Measure and manipulate forces applied to cell populations and the extracellular environment in living organisms, and quantitatively analyze their spatiotemporal patterns.


B01-1
Theoretical study of self-organization induced by mechanochemical feedback

This research aims to develop mathematical and computational methods for multi-scale and multi-dimensional analysis of mechanical actions and chemical reactions in living organisms to understand their “mechanical self-transformations”. Through our approaches, we will elucidate the principle that governs the autonomous control of living system by a mechanochemical feedback.

Tatsuo Shibata

PI

RIKEN BDR

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Satoru Okuda

Co-PI

Kanazawa University

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B01-2
Development of force-measuring techniques for biological tissues

This research aims to develop new techniques to measure and manipulate mechanical forces in cells and tissues by combining atomic force microscopy, magnetic tweezers, artificial cells, and optogenetic tools. These techniques will reveal mechanical forces exerted on intracellular spaces (e.g., the cell cortex and the cytoplasm) and extracellular spaces (e.g., extracellular matrix and inner cavity) in multi-cellular systems.

Shige H. Yoshimura

Shige H. Yoshimura

PI

Kyoto University

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Hirokazu Tanimoto

Hirokazu Tanimoto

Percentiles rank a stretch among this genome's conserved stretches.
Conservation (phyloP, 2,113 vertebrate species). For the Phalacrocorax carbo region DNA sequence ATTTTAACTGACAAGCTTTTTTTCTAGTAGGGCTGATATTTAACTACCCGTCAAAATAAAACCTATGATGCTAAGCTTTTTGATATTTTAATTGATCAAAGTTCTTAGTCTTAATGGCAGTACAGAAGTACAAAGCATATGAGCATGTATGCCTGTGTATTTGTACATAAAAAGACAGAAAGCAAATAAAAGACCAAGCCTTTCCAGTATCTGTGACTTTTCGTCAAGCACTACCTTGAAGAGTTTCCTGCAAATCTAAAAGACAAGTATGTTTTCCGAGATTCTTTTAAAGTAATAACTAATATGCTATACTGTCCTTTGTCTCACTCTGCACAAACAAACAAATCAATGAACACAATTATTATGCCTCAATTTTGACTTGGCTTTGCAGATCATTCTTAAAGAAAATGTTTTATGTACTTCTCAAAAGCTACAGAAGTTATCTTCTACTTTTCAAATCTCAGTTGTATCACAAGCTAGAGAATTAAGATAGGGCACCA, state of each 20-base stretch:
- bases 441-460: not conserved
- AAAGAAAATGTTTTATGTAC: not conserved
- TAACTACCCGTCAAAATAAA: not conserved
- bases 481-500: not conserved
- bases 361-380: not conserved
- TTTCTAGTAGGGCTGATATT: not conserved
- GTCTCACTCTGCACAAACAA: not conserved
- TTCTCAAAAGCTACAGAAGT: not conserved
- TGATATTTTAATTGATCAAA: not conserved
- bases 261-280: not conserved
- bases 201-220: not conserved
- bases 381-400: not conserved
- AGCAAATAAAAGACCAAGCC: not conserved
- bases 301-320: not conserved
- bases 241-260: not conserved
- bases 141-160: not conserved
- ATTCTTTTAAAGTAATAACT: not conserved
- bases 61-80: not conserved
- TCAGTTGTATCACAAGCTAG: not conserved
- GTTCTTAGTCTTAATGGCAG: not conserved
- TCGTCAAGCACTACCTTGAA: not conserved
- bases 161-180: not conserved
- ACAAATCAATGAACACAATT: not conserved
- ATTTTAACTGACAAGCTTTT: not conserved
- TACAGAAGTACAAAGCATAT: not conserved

Co-PI

Yokohama City University

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Makito Miyazaki

Makito Miyazaki

Co-PI

Kyoto University

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Call for Publicly Offered Research proposal

We are calling for projects that will conduct quantitative measurement and analysis of mechanical forces by incorporating and inventing new methods from physics and chemistry.

In addition, we expect research teams to investigate the physiological functions of mechanics by manipulating forces within cells and tissues while employing theoretical analyses.

We seek publicly-offered projects that will investigate a wide range of mechanical self-organization events.

The projects will be expected to not only complement and strengthen the planned research groups, but also to take up the challenge of establishing unique systems and innovative techniques to further accelerate the overall research aims.

Application Procedures forKAKENHI from JSPS

Announcement of Publicly Offered Research Online Briefing Session

For those who are intrested in applying publicly-offered projects in this research area, we will organize two briefing sessions via Zoom to explain our planned research projects and answer questions from the audience. Please make advance registration with below link.

First session: 2022. Sep. 9th(Fri) 16:00-17:00
Second session: 2022. Sep. 16th(Fri) 16:00-17:00
Zoom Info
Meeting ID: 699 308 5767
Passcode: FMYNSK


For inquiries

Transformative research areas (A): Mechanical self-transformation of living systems Administration Office
ADDRESS: Institute for Genetic Medicine, Hokkaido University Kita-15, Nishi-7, Kita-Ku, Sapporo, 060-0815, Japan
E-mail: multicellular_mechanics@igm.hokudai.ac.jp